How Important Is History to Your Work?

How Important Is History to Your Work?

Published on Monday, July 23, 2012. This article appears in the August/September 2012 issue of American Craft Magazine.
Author Staff
Tom Patti Glass Wall

Detail of a new glass wall by Tom Patti, commissioned by the Berkshire Museum in Pittsfield, Mass. Photo: Courtesy of Tom Patti Studio

Courtesy of Tom Patti Studio

One might see art as man’s proto-science. Some of the earliest examples we have of man’s attempts to explain, to communicate, and to determine his world are the art and artifacts he left behind. Perhaps they exemplify his first awareness of a past and a future beyond the all-encompassing present.

Through time, we have developed science and technology to explain and shape our world. But we have not strayed that far from our ancestors’ urge to create and to shape. One might see this process as coming full circle, as we are dazzled by the images of our universe provided by the Hubble telescope.

The Saturn V moon rocket [Dream Rocket Project] is the ideal example of achieving a dream that was considered impossible. By wrapping the rocket with our dreams, it is an inspiring visual reminder that dreams can come true. If we can work together to put man on the moon, we can achieve the future of our dreams.

~Jennifer Marsh, director, International Fiber Collaborative, and professor of art at Washburn University, Topeka, KS

I respect history and I respect art history, but I don’t think about it. The real question to be asked might be “How important will my work be to history?”

~Tom Patti, artist, designer, and innovator, Pittsfield, MA

History is in every piece we make. Many of the shapes we produce today have been made consistently over the past 64 years, since Heath Ceramics opened. When we embark on new ideas, we look forward and create, keeping in mind the spirit in which the original pieces were made. When something is created, it is integrally tied to the story of how it came to be. This is how history integrates into our objects.

~Catherine Bailey, creative director, Heath Ceramics, Sausalito, CA

It’s rather unavoidable, isn’t it? I bring my own history to every project I work on. Maybe because I work collaboratively with my friend, Deb Cashatt, as the Pixeladies, I am more acutely aware of how our different histories have shaped us. We often debate on how that history gets woven into our projects. I’d also like to think I’m part of the art historical continuum, although Dürer, Picasso, and O’Keeffe may beg to differ.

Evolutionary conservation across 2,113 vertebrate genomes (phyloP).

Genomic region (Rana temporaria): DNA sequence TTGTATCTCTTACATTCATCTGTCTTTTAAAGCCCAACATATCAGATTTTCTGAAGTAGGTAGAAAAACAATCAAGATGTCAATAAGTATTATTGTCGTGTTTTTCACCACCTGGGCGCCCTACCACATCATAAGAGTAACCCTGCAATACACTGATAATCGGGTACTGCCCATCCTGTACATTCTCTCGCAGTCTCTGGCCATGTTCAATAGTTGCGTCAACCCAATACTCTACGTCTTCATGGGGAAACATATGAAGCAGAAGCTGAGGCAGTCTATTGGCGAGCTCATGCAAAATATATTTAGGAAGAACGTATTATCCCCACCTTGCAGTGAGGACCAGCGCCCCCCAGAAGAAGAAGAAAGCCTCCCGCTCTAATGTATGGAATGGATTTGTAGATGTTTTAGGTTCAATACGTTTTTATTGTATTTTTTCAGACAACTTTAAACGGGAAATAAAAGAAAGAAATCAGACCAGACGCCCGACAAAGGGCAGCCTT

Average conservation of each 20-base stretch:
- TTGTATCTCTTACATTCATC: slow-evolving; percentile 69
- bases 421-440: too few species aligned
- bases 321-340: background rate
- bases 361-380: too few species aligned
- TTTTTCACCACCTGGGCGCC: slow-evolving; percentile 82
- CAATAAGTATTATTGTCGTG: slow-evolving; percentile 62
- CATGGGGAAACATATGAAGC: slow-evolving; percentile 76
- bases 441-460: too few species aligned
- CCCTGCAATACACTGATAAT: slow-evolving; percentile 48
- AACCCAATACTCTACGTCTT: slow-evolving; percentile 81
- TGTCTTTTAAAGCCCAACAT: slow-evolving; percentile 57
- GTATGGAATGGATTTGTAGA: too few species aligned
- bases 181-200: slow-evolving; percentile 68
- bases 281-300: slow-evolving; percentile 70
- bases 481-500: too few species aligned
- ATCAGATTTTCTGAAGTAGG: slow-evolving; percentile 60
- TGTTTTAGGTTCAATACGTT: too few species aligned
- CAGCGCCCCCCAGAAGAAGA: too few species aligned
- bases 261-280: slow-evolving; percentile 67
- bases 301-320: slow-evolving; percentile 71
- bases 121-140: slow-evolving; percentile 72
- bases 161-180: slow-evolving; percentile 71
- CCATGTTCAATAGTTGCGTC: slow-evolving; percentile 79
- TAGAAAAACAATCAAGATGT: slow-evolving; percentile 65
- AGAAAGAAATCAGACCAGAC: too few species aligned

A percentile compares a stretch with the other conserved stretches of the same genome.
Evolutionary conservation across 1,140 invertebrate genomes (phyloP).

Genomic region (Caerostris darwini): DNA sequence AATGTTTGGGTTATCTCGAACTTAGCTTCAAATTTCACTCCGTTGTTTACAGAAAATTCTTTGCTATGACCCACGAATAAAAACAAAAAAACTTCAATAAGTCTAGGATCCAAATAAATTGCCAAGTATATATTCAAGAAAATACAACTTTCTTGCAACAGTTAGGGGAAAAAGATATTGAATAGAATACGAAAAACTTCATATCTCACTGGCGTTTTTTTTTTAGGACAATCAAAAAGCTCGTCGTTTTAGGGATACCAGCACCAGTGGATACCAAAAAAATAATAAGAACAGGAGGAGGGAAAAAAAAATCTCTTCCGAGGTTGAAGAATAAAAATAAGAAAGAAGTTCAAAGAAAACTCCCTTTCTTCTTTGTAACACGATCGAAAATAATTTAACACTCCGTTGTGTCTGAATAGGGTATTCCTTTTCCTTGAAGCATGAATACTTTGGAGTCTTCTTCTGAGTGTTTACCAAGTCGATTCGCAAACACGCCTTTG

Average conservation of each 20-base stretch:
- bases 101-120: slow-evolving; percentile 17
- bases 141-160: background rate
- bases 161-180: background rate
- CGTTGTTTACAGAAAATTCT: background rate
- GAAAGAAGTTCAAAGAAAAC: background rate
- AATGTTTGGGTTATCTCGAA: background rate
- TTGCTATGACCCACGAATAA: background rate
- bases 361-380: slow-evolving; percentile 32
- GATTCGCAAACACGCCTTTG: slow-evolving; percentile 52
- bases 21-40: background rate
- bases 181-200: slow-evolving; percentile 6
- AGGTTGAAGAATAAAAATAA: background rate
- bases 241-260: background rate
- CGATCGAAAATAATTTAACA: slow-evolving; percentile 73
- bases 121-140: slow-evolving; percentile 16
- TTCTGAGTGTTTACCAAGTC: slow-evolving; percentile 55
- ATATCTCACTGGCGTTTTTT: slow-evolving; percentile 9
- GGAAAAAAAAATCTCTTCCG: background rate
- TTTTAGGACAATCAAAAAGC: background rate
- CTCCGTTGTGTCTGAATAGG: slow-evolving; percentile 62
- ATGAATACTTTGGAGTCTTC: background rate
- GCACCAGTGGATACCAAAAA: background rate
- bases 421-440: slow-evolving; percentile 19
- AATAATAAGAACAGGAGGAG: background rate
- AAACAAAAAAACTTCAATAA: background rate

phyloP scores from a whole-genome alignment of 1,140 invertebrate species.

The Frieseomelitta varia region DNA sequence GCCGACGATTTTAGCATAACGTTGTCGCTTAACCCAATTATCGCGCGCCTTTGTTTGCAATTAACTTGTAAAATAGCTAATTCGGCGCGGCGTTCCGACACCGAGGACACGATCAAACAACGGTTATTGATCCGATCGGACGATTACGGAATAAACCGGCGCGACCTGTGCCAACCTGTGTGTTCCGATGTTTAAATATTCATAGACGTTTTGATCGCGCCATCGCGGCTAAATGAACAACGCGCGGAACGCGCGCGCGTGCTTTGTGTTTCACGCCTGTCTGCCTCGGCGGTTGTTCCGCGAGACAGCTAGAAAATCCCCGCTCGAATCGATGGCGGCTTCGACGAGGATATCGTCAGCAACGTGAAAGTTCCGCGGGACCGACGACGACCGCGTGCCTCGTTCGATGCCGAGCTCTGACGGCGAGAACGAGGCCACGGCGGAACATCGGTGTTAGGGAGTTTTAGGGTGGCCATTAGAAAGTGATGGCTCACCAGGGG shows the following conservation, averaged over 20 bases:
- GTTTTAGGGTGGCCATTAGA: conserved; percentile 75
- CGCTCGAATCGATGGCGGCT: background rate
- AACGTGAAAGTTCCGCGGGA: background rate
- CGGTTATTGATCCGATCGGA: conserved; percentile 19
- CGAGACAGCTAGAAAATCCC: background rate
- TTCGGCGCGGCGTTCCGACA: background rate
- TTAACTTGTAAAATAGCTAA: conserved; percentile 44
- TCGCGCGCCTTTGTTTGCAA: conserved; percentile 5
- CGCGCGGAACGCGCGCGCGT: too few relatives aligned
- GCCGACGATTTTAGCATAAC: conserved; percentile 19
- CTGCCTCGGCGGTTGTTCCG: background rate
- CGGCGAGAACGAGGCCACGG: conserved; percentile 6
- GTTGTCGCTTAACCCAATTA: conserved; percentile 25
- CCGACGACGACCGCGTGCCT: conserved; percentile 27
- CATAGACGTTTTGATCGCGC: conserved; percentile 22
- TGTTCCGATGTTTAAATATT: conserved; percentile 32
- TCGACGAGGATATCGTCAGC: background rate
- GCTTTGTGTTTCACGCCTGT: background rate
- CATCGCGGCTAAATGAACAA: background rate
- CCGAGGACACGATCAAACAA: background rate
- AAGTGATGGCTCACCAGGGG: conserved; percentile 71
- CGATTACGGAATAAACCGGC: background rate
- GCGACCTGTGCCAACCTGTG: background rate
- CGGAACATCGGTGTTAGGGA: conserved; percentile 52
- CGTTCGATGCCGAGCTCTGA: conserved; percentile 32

~Kris Sazaki, fiber and computer artist, Pixeladies, Cameron Park, CA

History informs everything that I do in the shop or at the drafting table, whether I’m building an 18th-century-style workbench or an Eames table. But I don’t seek to replicate – that’s like using a phrasebook for a foreign language. Instead, I try to become fluent in “campaign furniture” or “French workbench” and build things using those same rules of syntax and grammar.

My guiding principle is from John Ruskin’s Stones of Venice: “Never encourage copying or imitation of any kind, except for the preserving of great works.”

~Christopher Schwarz, editor at Lost Art Press and author of The Anarchist’s Tool Chest, Fort Mitchell, KY

A teacher once told me that history creates hindsight but is itself subject to the evaluative context of the historian. I have frequently told anyone who will listen that I expect my work to be discovered in a midden heap hundreds of years from now. There is great satisfaction in knowing that the march of history will inevitably define my work’s importance, and I am content knowing that I will probably be considered anonymous.

~Judy Stone, enamelist, El Cerrito, CA